Data gathered during the years NASA’s OSIRIS-REx spent zipping around asteroid Bennu has allowed scientists to update the risk posed by this potentially hazardous near-Earth object.
The spacecraft OSIRIS-REx is currently en route to Earth, carrying surface samples it collected from asteroid Bennu. From December 2018 to May 2021, the NASA spacecraft studied the gigantic rubble pile from every angle, measuring its size, shape, mass, composition, spin, orbital trajectory, and other important characteristics. Bennu is a primitive carbonaceous asteroid, so by studying this object, scientists can make inferences about what our solar system was like during its formative period.
But there’s more to this $800 million mission than just looking for organic molecules or signs of water and heavy elements. Bennu is currently ranked second on the list of potentially dangerous asteroids, highlighting the importance of learning as much as we can about it—especially the orbital dynamics that dictate its future movements.
The new research, published in Icarus, does exactly this, providing a refined trajectory of Bennu through to the year 2300. The misanthropes among you may be pleased to learn that Bennu still has a very slight chance of hitting our planet next century. The odds of a collision through the year 2300 remain very low, however: They’re now pegged to be about 1 in 1,750, or 0.057%.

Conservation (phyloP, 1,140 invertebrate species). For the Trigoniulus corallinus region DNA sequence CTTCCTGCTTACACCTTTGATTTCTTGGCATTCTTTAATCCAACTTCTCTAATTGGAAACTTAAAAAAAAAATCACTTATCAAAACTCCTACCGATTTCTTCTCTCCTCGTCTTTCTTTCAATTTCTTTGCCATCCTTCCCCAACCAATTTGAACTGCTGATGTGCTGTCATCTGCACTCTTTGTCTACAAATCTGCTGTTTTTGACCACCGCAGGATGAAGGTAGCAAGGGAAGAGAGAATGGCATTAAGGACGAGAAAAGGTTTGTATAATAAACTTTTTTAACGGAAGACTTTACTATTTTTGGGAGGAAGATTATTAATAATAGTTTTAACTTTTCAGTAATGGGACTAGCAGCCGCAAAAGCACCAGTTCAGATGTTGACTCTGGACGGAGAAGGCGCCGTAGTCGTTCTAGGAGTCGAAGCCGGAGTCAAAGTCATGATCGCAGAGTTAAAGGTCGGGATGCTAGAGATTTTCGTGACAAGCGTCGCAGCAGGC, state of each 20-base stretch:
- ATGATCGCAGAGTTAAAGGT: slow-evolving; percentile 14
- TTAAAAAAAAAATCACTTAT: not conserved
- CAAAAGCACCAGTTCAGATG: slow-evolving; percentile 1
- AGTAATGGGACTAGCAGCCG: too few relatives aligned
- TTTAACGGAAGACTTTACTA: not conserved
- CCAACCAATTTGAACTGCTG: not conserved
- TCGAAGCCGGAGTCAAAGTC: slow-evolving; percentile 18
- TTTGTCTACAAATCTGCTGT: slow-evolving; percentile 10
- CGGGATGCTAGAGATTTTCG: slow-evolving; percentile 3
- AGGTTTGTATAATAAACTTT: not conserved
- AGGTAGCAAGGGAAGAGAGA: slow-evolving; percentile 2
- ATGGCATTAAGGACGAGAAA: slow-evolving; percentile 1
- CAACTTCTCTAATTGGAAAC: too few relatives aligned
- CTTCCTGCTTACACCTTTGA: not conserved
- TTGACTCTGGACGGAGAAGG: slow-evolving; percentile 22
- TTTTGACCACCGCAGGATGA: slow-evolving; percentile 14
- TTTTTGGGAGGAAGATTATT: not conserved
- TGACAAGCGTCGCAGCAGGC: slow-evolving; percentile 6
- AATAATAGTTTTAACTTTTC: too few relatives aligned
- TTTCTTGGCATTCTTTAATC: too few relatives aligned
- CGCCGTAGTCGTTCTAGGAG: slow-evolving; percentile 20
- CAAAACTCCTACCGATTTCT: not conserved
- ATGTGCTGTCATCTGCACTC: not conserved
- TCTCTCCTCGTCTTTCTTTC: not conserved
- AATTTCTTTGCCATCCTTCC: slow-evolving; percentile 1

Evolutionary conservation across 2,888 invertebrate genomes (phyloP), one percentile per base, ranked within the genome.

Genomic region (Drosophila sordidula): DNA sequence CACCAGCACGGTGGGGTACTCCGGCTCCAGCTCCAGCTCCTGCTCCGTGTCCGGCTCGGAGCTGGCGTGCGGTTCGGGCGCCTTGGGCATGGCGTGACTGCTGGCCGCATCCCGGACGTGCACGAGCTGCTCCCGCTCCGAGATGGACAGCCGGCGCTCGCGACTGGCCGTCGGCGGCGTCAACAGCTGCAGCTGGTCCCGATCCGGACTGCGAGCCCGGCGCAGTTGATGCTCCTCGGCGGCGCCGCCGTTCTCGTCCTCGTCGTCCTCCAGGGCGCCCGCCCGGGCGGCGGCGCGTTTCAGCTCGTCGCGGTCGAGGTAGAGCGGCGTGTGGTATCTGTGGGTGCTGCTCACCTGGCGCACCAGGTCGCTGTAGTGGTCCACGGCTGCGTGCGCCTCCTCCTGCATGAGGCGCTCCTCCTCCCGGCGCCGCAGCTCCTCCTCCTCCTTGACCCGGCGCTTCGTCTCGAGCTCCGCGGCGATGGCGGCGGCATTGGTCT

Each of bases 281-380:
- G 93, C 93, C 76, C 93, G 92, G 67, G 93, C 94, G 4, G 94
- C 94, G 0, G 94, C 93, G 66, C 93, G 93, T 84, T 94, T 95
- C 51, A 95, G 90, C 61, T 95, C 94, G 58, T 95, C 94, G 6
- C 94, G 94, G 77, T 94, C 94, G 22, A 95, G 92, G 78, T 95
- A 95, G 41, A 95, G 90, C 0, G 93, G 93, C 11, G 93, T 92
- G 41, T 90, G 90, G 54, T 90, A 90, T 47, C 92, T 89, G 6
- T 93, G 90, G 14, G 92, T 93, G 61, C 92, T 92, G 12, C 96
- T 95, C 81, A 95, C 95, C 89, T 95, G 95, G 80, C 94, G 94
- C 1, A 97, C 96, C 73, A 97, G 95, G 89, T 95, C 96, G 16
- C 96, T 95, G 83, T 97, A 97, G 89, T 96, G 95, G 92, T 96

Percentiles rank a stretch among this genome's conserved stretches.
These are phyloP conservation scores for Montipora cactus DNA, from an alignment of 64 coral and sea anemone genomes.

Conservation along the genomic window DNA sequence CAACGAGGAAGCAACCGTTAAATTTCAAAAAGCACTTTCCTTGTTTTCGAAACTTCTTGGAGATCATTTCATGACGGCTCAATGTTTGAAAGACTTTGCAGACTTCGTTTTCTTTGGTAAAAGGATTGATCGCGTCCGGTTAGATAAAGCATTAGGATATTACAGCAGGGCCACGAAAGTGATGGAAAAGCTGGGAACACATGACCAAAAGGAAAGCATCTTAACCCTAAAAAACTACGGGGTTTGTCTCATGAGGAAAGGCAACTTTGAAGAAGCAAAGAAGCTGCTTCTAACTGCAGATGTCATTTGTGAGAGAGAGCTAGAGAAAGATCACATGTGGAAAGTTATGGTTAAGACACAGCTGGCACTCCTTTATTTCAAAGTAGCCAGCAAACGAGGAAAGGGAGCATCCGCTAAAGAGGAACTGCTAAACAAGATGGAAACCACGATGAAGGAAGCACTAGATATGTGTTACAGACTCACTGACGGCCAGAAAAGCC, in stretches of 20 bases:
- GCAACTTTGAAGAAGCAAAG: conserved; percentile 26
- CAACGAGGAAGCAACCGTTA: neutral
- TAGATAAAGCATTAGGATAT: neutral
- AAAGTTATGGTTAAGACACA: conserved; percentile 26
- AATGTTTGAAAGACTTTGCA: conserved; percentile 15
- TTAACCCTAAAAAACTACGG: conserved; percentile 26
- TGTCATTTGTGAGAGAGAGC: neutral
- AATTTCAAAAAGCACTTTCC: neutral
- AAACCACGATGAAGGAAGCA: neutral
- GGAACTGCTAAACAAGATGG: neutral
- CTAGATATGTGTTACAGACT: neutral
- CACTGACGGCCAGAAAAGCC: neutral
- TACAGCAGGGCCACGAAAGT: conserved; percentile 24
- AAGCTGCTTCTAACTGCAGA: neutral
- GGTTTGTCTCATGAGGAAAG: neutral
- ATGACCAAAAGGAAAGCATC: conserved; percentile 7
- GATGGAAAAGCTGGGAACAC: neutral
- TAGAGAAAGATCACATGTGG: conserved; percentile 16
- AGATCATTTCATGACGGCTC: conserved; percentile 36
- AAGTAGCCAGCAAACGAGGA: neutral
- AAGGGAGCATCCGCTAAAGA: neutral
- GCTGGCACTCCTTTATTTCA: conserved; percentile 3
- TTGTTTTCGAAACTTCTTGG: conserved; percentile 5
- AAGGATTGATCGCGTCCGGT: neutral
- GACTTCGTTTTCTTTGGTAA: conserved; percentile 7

Data derived by OSIRIS-REx, NASA’s Deep Space Network, and computer models allowed the scientists to constrain uncertainties in Bennu’s orbit by a factor of 20. OSIRIS-REx is what really made this possible, as it measured Bennu’s position relative to Earth down to the scale of a few meters.
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Speaking earlier today at a teleconference held for reporters, Davide Farnocchia, the lead author of the new paper and a researcher with the Center for Near Earth Object Studies at NASA’s Jet Propulsion Laboratory in Southern California, said it’s an “impressive” result, as “we had one of the best known orbits in the entire asteroid catalogue,” in reference to Bennu. Dante Lauretta, a co-author of the study and OSIRIS-REx principal investigator at the University of Arizona, said this “incredible precision” allowed the team to characterize the asteroid’s orbital parameters and better predict where it’ll be in the future.